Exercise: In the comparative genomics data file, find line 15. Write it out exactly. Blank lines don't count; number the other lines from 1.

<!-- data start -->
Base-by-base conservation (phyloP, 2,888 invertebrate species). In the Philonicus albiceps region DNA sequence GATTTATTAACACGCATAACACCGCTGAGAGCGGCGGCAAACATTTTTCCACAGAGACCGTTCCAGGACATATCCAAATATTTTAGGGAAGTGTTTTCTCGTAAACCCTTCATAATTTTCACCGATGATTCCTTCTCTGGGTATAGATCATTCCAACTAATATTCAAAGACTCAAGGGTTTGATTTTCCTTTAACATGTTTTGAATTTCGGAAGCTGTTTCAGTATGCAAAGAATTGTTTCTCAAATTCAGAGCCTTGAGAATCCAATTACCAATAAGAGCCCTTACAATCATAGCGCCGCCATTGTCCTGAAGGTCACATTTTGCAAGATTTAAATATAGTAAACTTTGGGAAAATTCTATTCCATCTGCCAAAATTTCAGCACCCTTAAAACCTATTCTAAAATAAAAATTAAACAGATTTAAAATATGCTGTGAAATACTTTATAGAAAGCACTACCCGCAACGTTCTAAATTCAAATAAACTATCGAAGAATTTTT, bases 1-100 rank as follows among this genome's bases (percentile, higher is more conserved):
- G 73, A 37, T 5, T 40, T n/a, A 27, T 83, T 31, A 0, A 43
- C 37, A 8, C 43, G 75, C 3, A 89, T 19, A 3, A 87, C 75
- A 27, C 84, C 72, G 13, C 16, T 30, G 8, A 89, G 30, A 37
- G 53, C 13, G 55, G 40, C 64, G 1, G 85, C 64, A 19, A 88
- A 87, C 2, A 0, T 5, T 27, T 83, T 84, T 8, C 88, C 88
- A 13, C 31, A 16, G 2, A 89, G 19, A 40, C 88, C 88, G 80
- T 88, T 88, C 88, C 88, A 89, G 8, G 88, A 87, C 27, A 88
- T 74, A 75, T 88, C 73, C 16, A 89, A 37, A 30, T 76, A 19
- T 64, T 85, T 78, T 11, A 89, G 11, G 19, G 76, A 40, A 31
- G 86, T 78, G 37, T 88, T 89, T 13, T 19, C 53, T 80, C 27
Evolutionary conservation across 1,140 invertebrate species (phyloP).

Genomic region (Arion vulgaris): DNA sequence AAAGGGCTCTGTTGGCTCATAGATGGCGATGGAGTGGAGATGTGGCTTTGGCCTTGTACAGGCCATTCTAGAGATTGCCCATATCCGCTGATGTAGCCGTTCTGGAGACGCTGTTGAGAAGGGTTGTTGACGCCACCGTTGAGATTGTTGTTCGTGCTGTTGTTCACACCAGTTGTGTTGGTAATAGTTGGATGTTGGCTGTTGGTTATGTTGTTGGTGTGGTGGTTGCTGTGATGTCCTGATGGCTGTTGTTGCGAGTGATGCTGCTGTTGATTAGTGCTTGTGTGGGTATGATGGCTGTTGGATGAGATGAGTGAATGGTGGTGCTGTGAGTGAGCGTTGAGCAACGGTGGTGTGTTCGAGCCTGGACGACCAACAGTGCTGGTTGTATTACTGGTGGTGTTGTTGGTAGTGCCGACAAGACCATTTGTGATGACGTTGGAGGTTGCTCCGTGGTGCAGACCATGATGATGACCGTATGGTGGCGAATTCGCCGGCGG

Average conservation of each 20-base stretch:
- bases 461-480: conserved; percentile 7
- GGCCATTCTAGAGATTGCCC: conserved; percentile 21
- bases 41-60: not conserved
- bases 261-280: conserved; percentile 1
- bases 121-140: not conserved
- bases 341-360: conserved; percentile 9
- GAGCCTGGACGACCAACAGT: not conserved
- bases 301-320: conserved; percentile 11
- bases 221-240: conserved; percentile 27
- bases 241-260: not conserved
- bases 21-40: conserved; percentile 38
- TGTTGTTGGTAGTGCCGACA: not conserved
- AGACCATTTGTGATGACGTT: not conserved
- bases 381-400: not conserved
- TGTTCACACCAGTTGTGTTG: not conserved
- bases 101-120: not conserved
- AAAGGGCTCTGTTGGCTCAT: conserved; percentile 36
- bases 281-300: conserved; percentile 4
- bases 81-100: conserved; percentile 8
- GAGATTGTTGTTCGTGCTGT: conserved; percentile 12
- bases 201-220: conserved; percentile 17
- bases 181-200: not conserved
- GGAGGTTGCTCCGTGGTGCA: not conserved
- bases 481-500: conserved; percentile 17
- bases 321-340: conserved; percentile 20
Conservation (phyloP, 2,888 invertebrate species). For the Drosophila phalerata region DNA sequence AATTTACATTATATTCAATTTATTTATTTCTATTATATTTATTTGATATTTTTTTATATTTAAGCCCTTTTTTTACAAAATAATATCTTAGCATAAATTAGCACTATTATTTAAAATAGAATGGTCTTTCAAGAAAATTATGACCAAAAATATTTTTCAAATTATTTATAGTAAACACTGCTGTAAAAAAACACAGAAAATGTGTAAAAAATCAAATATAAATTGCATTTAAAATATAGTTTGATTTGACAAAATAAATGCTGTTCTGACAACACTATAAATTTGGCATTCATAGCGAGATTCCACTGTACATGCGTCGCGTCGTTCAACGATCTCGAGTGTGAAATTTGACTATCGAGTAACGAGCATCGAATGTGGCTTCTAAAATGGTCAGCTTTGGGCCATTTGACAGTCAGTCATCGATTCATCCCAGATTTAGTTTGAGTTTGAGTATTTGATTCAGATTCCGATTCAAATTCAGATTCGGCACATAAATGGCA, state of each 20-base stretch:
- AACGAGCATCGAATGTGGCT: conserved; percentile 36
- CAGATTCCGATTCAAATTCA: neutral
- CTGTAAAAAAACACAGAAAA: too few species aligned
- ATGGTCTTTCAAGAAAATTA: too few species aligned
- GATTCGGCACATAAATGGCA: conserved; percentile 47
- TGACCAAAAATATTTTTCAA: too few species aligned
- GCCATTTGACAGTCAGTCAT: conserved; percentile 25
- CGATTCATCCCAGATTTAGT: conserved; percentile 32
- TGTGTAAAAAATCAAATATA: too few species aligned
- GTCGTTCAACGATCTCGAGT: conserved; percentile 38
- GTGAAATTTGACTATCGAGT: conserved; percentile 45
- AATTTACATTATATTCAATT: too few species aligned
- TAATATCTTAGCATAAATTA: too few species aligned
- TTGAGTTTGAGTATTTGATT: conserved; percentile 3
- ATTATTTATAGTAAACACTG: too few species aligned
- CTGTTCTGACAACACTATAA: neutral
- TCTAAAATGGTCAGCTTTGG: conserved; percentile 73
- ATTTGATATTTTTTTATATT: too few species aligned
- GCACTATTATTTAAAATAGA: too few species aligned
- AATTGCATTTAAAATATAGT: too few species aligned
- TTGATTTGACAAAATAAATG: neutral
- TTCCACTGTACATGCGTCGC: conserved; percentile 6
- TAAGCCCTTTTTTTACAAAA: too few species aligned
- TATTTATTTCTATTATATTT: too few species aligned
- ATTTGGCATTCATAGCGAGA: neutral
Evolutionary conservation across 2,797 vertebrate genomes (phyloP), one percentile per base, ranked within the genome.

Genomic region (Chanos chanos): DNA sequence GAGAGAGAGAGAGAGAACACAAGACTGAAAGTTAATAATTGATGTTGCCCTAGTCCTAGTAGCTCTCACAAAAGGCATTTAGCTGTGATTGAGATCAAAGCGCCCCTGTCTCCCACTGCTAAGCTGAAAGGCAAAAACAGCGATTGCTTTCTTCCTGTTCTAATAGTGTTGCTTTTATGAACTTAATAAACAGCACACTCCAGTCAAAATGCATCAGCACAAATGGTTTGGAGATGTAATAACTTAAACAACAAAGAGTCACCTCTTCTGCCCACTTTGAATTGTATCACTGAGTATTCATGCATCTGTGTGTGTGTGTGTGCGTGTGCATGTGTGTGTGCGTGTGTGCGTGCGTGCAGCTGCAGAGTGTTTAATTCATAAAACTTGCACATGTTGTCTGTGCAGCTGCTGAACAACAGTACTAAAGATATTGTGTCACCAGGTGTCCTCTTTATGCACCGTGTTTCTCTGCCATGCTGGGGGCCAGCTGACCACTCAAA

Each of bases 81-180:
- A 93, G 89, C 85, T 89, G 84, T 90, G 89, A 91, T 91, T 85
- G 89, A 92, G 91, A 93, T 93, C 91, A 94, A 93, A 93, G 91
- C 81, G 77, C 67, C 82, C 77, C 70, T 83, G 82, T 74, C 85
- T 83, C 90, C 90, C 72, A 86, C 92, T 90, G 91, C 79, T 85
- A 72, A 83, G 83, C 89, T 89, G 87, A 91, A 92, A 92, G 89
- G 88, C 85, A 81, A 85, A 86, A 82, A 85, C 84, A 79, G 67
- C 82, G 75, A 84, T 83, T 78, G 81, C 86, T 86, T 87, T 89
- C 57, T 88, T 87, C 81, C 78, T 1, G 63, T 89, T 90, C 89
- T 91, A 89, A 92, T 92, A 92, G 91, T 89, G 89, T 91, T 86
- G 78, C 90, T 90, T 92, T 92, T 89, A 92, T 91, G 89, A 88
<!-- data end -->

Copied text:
- bases 461-480: conserved; percentile 7